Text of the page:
Draw reins have been used in horse training and riding for decades. Ever wondered why showjumpers need draw reins as part of their tack? Can you jump in draw reins?
Draw Reins or running reins are used by showjumpers as a training aid when riding on the flat to encourage the horse to work in a round frame and correct development of the muscles.
When show jumpers ride in draw reins carefully and correctly, they can be a useful training tool. So let’s take a look at everything you need to know about draw rains and showjumping.
What are draw reins?
“Draw reins,” or more commonly known as “running reins,” are used in English riding disciplines and are most commonly used as a training aid in schooling your horse under saddle, and to encourage the horse to work in a “round” frame.
Draw reins are basically extra-long reins that are fitted through the rider’s hand, through the bit rings, and then down to the girth. Running reins are designed to be used in conjunction with the everyday snaffle reins.
What is the purpose of draw reins?
What exactly is the purpose of these extra-long reins, and why do showjumpers need them?
Draw reins are used for schooling a horse on the flat.
The most common uses for using draw reins are as a training aid to:
- Encouraging the horse to drop its head and work in a round frame
- Encouraging the horse to accept the rider’s contact
- Assists in correct muscle development (i.e., Topline)
- Increase suppleness in the horse’s back
- Encourage the horse to work from their hindquarters
Some riders, although not all will admit it, will use draw reins on strong or sometimes dangerous horses. Young horses, especially, are unpredictable, and a horse can’t get it head up completely to bolt flat out.
I have an OTTB that likes to hollow out his back and piss off completely. When I use the running rein, I have a bit more leverage to where I can keep his head, and I can pull the running rein tighter if need be.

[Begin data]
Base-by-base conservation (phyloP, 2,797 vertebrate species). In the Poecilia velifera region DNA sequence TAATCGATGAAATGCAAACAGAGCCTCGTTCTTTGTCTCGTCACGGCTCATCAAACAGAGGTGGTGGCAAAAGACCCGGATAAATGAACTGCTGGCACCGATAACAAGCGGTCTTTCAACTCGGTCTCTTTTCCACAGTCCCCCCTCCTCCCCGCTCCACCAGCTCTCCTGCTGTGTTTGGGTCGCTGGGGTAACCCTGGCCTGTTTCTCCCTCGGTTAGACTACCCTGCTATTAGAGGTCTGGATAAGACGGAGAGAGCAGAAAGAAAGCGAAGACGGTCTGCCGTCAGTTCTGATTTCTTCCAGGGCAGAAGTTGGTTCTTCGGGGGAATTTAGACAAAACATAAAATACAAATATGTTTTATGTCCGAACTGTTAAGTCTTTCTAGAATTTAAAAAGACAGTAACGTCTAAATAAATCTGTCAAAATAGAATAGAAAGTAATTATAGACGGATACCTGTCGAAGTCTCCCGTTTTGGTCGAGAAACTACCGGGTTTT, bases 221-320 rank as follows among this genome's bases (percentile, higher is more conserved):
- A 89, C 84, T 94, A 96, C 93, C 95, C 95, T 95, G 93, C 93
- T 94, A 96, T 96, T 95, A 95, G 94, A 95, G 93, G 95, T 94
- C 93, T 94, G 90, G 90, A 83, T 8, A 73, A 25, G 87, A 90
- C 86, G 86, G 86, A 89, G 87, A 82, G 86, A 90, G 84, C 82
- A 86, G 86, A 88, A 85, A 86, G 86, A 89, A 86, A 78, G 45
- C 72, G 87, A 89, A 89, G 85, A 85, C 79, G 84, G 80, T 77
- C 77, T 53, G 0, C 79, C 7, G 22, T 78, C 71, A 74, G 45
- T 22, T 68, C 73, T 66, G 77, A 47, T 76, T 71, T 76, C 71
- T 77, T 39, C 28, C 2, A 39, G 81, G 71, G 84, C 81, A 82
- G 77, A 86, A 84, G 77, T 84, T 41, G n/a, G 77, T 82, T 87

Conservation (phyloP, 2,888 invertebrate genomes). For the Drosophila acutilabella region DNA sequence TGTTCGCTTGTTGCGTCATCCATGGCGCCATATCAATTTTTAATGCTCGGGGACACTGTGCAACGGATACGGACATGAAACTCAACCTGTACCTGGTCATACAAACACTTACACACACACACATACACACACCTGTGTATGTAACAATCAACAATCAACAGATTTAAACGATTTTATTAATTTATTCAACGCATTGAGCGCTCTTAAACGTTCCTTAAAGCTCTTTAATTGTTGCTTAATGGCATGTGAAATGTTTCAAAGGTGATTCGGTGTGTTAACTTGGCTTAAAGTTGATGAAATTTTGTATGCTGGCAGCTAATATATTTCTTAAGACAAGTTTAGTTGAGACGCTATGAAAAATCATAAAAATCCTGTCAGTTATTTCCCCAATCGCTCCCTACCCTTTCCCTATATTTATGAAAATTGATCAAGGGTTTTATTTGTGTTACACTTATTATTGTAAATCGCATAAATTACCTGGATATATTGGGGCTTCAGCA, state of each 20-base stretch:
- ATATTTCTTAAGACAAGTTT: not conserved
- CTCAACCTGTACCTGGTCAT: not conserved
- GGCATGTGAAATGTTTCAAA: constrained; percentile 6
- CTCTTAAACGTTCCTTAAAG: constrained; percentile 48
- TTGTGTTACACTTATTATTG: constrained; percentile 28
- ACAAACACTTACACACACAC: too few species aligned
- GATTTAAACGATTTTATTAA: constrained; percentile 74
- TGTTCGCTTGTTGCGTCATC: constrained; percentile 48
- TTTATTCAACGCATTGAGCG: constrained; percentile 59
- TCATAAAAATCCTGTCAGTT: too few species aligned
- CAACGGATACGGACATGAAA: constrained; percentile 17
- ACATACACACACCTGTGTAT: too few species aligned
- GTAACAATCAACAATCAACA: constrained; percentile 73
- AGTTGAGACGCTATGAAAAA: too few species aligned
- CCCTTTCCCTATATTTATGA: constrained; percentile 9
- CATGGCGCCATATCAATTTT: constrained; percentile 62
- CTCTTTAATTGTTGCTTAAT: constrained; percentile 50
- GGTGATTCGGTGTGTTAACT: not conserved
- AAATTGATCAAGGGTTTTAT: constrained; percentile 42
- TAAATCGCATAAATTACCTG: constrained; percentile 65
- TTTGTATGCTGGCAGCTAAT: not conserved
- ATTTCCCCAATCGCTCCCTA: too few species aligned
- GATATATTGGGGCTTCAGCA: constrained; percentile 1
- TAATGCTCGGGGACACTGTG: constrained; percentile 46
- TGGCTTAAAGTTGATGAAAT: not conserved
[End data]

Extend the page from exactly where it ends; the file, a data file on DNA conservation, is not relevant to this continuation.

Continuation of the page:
Draw reins are not designed to be emergency breaks, but they definitely can help when you are in a scary or out of control situation with your horse. Drew reins can also help with horses that are excitable or nervous, but they should never be used as a form of punishment but rather to assist the rider in training the horse.
Running reins are also good to use when you are dealing with a horse that rears. It does not stop them from rearing, but you can keep their heads low enough when they do.
Unless your horse has nothing medically wrong, some horses tend to toss their heads around a bit (especially with jumping), and using running reins can help steady the head a bit.
When you ride in a running rein, you will find that the horse is less resistant and not fighting your contact as much and, therefore, not throwing his head around so much.
This is one of the reasons you sometimes see showjumpers jump in running reins. Once the head tossing improves, the draw reins can be removed when jumping.
When should you use draw reins?
Draw reins can be used once your horse has established the basics of moving off your leg, turning, and basic upward and downward transitions. I would not recommend using draw reins on a horse you have just broken in or on one still learning these basics.
Just like people, horses take time to build their strength and muscles. Your horse should be strong enough to carry his head in a round frame for an extended period before introducing the running rein.
Make sure your horse is ready for the draw rein. If, for example, your horse can only keep his head in the right frame for a few seconds, then he might not be strong enough for the draw rein and might need a few more weeks of training.
Can you jump your horse in draw reins?
In short, yes, although they are not designed to be jumped with, showjumpers do sometimes jump in draw reins. Remember, the horse will need to be able to lift his head before the jump.